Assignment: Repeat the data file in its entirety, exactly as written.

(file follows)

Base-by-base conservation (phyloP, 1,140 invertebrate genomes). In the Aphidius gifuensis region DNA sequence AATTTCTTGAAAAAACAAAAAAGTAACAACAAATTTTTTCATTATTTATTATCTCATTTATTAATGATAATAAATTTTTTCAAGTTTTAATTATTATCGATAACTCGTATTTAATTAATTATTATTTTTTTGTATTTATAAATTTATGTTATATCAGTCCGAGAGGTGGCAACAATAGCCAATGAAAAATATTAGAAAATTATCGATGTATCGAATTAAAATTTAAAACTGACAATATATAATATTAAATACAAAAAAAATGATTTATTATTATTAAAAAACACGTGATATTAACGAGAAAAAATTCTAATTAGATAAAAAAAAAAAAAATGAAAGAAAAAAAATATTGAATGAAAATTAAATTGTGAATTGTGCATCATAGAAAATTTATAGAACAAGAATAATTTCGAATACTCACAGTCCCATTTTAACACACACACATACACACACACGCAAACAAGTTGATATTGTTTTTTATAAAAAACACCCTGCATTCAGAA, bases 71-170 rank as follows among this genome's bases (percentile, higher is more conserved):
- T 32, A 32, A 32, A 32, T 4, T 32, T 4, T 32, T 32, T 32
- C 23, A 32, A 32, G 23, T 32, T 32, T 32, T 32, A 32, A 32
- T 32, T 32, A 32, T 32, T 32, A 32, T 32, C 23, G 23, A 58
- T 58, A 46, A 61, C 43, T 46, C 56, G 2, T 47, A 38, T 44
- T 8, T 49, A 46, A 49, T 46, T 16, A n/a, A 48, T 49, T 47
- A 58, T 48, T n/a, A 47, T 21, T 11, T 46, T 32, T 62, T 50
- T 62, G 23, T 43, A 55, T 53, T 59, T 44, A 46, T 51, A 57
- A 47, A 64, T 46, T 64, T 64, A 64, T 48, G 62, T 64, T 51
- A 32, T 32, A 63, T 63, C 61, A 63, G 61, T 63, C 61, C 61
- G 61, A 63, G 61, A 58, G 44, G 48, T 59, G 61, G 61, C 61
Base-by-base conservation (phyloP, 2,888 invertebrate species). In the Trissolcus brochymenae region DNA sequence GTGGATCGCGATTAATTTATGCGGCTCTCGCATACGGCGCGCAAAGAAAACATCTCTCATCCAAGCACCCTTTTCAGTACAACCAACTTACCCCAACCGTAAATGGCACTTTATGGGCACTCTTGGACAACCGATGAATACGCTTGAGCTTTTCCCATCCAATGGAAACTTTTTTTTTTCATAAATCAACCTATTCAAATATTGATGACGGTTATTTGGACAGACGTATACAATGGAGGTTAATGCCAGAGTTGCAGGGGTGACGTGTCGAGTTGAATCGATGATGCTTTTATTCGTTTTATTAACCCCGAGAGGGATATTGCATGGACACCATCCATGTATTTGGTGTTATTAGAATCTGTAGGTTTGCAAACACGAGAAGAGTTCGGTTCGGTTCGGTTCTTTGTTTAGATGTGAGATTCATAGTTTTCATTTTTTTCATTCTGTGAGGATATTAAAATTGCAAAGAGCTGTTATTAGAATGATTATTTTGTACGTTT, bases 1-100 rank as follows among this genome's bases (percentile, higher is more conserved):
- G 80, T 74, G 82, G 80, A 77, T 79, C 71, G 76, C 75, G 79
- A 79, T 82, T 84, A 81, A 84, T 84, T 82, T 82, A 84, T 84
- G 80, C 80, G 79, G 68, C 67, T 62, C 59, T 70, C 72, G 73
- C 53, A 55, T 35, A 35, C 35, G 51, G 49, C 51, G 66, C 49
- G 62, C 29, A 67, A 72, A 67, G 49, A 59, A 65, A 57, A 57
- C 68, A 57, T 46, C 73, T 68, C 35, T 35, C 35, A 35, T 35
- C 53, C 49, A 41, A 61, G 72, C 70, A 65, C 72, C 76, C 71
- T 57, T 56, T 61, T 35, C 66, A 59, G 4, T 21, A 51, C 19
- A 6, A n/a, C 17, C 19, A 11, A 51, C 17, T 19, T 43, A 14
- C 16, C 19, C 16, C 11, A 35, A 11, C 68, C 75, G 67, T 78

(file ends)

Base-by-base conservation (phyloP, 1,140 invertebrate genomes). In the Aphidius gifuensis region DNA sequence AATTTCTTGAAAAAACAAAAAAGTAACAACAAATTTTTTCATTATTTATTATCTCATTTATTAATGATAATAAATTTTTTCAAGTTTTAATTATTATCGATAACTCGTATTTAATTAATTATTATTTTTTTGTATTTATAAATTTATGTTATATCAGTCCGAGAGGTGGCAACAATAGCCAATGAAAAATATTAGAAAATTATCGATGTATCGAATTAAAATTTAAAACTGACAATATATAATATTAAATACAAAAAAAATGATTTATTATTATTAAAAAACACGTGATATTAACGAGAAAAAATTCTAATTAGATAAAAAAAAAAAAAATGAAAGAAAAAAAATATTGAATGAAAATTAAATTGTGAATTGTGCATCATAGAAAATTTATAGAACAAGAATAATTTCGAATACTCACAGTCCCATTTTAACACACACACATACACACACACGCAAACAAGTTGATATTGTTTTTTATAAAAAACACCCTGCATTCAGAA, bases 71-170 rank as follows among this genome's bases (percentile, higher is more conserved):
- T 32, A 32, A 32, A 32, T 4, T 32, T 4, T 32, T 32, T 32
- C 23, A 32, A 32, G 23, T 32, T 32, T 32, T 32, A 32, A 32
- T 32, T 32, A 32, T 32, T 32, A 32, T 32, C 23, G 23, A 58
- T 58, A 46, A 61, C 43, T 46, C 56, G 2, T 47, A 38, T 44
- T 8, T 49, A 46, A 49, T 46, T 16, A n/a, A 48, T 49, T 47
- A 58, T 48, T n/a, A 47, T 21, T 11, T 46, T 32, T 62, T 50
- T 62, G 23, T 43, A 55, T 53, T 59, T 44, A 46, T 51, A 57
- A 47, A 64, T 46, T 64, T 64, A 64, T 48, G 62, T 64, T 51
- A 32, T 32, A 63, T 63, C 61, A 63, G 61, T 63, C 61, C 61
- G 61, A 63, G 61, A 58, G 44, G 48, T 59, G 61, G 61, C 61
Base-by-base conservation (phyloP, 2,888 invertebrate species). In the Trissolcus brochymenae region DNA sequence GTGGATCGCGATTAATTTATGCGGCTCTCGCATACGGCGCGCAAAGAAAACATCTCTCATCCAAGCACCCTTTTCAGTACAACCAACTTACCCCAACCGTAAATGGCACTTTATGGGCACTCTTGGACAACCGATGAATACGCTTGAGCTTTTCCCATCCAATGGAAACTTTTTTTTTTCATAAATCAACCTATTCAAATATTGATGACGGTTATTTGGACAGACGTATACAATGGAGGTTAATGCCAGAGTTGCAGGGGTGACGTGTCGAGTTGAATCGATGATGCTTTTATTCGTTTTATTAACCCCGAGAGGGATATTGCATGGACACCATCCATGTATTTGGTGTTATTAGAATCTGTAGGTTTGCAAACACGAGAAGAGTTCGGTTCGGTTCGGTTCTTTGTTTAGATGTGAGATTCATAGTTTTCATTTTTTTCATTCTGTGAGGATATTAAAATTGCAAAGAGCTGTTATTAGAATGATTATTTTGTACGTTT, bases 1-100 rank as follows among this genome's bases (percentile, higher is more conserved):
- G 80, T 74, G 82, G 80, A 77, T 79, C 71, G 76, C 75, G 79
- A 79, T 82, T 84, A 81, A 84, T 84, T 82, T 82, A 84, T 84
- G 80, C 80, G 79, G 68, C 67, T 62, C 59, T 70, C 72, G 73
- C 53, A 55, T 35, A 35, C 35, G 51, G 49, C 51, G 66, C 49
- G 62, C 29, A 67, A 72, A 67, G 49, A 59, A 65, A 57, A 57
- C 68, A 57, T 46, C 73, T 68, C 35, T 35, C 35, A 35, T 35
- C 53, C 49, A 41, A 61, G 72, C 70, A 65, C 72, C 76, C 71
- T 57, T 56, T 61, T 35, C 66, A 59, G 4, T 21, A 51, C 19
- A 6, A n/a, C 17, C 19, A 11, A 51, C 17, T 19, T 43, A 14
- C 16, C 19, C 16, C 11, A 35, A 11, C 68, C 75, G 67, T 78